A new airplane seat could help you socially distance on board (PHOTOS)

May 12 2020, 5:56 pm

Companies around the world have been implementing a variety of safety measures, and preventative protocols to ensure that their customers feel safe and protected once the travel industry resumes operations after the COVID-19 pandemic.

Some airlines have blocked the sale of select seats to promote distancing while others require passengers to wear face masks to hinder transmission. Some airports have even gone so far as to implement full-body disinfectant machines.

Now, a French aeronautical engineer, Florian Barjot, is sharing his idea for a new plane seat that could protect passengers and allow them to social distance appropriately without airlines having to pay an arm and a leg to redesign the cabins of their aircraft.

Barjot’s concept, called PlanBay, is a removable kit for unused seats in economy class that can be temporarily used during an epidemic as well as during the recovery phase.

“With the Covid-19 outbreak, for the first time in recent history, the passenger air traffic dropped globally by 90% during a two months period,” the PlanBay website explains.

“Due to the uncertainty, we need to be resilient and adaptable. Modern aircraft have efficient air systems that prevent the contagion from one person to the entire passenger population, but the health authorities recommend one-meter distancing, which is hardly achievable in economy class, even with an empty middle seat.”


Florian Barjot/PlanBay

The goal of PlanBay is to provide a “kit solution” for empty seats to promote and allow for social distancing while also being cheap to produce and inexpensive for airlines to implement.

The kit supplies a protection panel behind the seat with an additional panel in between adjoining seats. It is designed to fit onto an empty middle seat so that passengers seated in the aisle and window can properly socially distance from one another.

According to the website, the installation is straightforward and easy to follow.

The panels also increase the height between rows while filling gaps between seats. It does not block emergency exits but also does not recline to be “consistent with distancing measures,” however, this is compensated with a lateral headrest.


Florian Barjot/PlanBay

The significant advantage of PlanBay over other airplane seat designs and prototypes is that it is removable, which presents a lower-cost alternative for airlines who wish to ensure the safety and health of passengers without having to shovel out exorbitant amounts of money. This fact is particularly relevant and appealing during a time where the industry as a whole has suffered substantial financial losses due to the pandemic.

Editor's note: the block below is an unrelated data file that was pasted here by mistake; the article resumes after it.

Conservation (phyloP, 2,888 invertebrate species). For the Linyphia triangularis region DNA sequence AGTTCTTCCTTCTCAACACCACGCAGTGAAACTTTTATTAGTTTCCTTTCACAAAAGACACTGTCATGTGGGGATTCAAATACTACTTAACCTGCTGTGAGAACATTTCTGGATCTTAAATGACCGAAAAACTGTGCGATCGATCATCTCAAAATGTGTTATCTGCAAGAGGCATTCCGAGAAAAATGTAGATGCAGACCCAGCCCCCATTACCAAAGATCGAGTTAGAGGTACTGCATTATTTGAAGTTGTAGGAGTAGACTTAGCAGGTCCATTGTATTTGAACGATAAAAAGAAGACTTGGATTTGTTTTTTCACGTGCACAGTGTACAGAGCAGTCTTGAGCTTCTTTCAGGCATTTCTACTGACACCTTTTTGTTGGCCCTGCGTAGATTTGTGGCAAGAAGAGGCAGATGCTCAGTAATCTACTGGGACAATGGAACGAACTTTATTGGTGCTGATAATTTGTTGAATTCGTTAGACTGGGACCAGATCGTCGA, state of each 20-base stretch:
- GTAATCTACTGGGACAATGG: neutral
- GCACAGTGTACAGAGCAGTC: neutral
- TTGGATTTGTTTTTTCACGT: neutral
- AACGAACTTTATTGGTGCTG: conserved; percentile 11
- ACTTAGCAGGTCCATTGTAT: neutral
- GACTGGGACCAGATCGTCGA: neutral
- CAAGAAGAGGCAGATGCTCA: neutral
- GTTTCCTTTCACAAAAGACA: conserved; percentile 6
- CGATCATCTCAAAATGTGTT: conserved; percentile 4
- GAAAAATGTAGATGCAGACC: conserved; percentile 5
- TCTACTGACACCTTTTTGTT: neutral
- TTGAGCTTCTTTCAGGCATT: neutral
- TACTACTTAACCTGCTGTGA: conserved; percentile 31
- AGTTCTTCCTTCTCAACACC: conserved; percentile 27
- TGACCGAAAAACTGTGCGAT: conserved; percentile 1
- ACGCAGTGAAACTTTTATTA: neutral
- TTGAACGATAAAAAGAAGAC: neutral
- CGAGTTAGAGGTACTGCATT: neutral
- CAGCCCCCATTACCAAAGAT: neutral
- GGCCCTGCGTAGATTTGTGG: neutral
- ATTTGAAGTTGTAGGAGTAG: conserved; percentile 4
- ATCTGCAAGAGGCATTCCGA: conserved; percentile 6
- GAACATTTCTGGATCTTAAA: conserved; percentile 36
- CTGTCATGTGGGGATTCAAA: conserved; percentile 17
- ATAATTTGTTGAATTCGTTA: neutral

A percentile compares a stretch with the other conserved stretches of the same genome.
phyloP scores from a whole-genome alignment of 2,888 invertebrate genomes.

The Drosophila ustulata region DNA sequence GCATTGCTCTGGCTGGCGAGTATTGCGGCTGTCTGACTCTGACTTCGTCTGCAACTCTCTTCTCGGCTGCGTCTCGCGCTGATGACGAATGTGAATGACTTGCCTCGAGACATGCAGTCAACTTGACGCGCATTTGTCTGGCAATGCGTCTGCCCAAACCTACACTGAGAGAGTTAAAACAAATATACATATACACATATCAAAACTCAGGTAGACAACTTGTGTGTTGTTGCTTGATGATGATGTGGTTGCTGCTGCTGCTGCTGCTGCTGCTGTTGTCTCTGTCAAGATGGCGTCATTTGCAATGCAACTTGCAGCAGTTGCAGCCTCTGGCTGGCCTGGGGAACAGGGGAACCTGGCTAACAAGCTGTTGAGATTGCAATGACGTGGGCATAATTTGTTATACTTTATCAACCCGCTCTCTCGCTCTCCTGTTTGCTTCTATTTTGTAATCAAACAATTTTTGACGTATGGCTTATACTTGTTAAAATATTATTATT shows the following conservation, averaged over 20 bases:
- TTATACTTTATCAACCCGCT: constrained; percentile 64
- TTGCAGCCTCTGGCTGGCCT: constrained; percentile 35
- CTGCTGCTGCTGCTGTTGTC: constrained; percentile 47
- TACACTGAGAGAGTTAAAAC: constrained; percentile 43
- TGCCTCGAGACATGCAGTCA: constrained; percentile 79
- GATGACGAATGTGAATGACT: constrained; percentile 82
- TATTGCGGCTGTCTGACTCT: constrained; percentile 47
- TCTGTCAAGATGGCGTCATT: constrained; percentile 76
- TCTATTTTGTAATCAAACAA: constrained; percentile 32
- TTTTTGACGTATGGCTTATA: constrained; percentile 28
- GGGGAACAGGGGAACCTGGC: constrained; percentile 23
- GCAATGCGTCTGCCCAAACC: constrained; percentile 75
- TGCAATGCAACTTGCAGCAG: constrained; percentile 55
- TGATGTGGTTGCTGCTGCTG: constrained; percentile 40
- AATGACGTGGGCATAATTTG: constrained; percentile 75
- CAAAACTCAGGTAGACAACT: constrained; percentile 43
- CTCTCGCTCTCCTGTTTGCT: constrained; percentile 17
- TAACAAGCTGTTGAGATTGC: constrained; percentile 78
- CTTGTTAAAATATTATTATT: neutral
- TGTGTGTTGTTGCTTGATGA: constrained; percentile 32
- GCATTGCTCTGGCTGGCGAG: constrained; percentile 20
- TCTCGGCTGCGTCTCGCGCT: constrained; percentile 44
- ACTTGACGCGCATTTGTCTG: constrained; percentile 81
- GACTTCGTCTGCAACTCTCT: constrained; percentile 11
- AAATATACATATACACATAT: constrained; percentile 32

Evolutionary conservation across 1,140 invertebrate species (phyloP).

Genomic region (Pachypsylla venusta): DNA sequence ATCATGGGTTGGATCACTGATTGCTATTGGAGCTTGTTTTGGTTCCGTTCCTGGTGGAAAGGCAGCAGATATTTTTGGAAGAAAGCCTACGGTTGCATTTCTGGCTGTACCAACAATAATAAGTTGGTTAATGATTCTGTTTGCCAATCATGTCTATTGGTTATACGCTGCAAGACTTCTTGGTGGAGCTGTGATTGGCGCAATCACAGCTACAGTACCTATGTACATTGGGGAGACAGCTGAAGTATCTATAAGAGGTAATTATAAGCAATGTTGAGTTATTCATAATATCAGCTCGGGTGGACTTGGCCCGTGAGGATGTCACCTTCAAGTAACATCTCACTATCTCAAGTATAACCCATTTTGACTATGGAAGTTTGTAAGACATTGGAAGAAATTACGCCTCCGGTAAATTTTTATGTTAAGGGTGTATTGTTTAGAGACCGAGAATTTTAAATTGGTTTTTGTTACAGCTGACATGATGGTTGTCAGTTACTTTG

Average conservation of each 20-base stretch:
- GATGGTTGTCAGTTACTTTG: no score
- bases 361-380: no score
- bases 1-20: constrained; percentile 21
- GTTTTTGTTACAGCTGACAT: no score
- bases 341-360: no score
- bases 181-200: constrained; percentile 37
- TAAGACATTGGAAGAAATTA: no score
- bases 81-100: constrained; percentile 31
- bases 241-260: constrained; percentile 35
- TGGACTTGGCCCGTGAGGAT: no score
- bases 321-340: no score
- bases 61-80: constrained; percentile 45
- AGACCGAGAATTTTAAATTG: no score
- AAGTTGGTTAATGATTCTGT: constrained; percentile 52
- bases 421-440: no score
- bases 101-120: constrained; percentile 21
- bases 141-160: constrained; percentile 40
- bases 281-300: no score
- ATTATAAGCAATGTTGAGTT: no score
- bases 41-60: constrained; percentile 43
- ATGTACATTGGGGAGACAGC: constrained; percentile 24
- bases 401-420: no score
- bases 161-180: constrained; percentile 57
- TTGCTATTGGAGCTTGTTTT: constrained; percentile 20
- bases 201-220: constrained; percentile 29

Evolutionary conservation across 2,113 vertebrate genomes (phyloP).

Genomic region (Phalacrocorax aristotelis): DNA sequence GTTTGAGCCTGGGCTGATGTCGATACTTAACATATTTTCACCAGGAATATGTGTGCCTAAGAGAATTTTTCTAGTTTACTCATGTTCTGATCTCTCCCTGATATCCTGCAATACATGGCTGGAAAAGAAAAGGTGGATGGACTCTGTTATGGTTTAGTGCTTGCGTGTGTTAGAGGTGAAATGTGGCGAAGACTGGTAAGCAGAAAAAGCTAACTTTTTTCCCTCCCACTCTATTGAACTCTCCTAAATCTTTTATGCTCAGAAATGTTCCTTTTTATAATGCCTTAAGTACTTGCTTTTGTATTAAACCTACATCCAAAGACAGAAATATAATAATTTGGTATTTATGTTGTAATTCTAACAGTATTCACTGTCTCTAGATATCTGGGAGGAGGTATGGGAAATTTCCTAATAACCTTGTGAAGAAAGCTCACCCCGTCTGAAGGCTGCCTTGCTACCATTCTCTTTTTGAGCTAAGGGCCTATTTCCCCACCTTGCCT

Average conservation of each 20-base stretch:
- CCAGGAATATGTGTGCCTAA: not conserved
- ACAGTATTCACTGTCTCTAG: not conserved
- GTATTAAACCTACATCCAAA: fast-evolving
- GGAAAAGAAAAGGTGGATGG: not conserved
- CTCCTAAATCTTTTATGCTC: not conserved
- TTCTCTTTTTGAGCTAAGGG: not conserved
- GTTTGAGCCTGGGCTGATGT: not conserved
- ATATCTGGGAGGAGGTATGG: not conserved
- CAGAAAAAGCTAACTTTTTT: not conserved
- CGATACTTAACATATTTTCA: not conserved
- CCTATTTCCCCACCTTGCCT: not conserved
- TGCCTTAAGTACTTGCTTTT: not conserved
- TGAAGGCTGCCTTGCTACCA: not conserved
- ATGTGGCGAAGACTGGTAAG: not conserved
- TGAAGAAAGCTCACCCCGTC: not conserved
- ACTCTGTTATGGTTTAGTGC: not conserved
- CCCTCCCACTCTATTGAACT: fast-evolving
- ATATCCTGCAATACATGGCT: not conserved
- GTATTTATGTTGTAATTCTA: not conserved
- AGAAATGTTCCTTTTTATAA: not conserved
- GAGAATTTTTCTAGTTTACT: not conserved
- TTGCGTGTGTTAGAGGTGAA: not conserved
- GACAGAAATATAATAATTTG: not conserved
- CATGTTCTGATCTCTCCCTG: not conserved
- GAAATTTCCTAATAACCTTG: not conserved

In terms of next steps, there are still several processes and approvals that PlanBay must go through before it can be put on the market.

Barjot must obtain airline/operator interest for the concept to gauge demand. If there is interest, then he must venture into negotiations for partnerships with aircraft interior suppliers to determine logistic, production and certification capabilities.

Following that approval, a prototype will be developed for first adopters before final design and certification are made. Only then will PlanBay enter the production phase and be permitted to enter service.


Florian Barjot/PlanBay

It is also not the only airplane seat concept that is seeking to protect passengers from viruses.

Aviointeriors, an Italian manufacturer of airline seats, unveiled two ideas for airplane seats back in April named “Glasssafe” and the “Janus Seat.” Glasssafe is similar to PlanBay in that it comprises of a kit with a transparent shield that can be installed onto existing seats to ensure the safety of passengers sitting together to decrease potential contamination.

Differentially, the Janus Seat is unique due to its reversed positioning of the middle seat in a row of three to promote isolation between passengers. In contrast, the window and aisle seats remain forward-facing.

While it may not be within the immediate future, the concepts surrounding PlanBay may appeal to those travellers who are anxious about returning to air travel following the coronavirus pandemic. A potential method that could allow them to distance themselves from fellow travellers could provide peace of mind and encourage those who wish to get back to travel to feel more comfortable when they decide to venture out once more.

Emily RumballEmily Rumball

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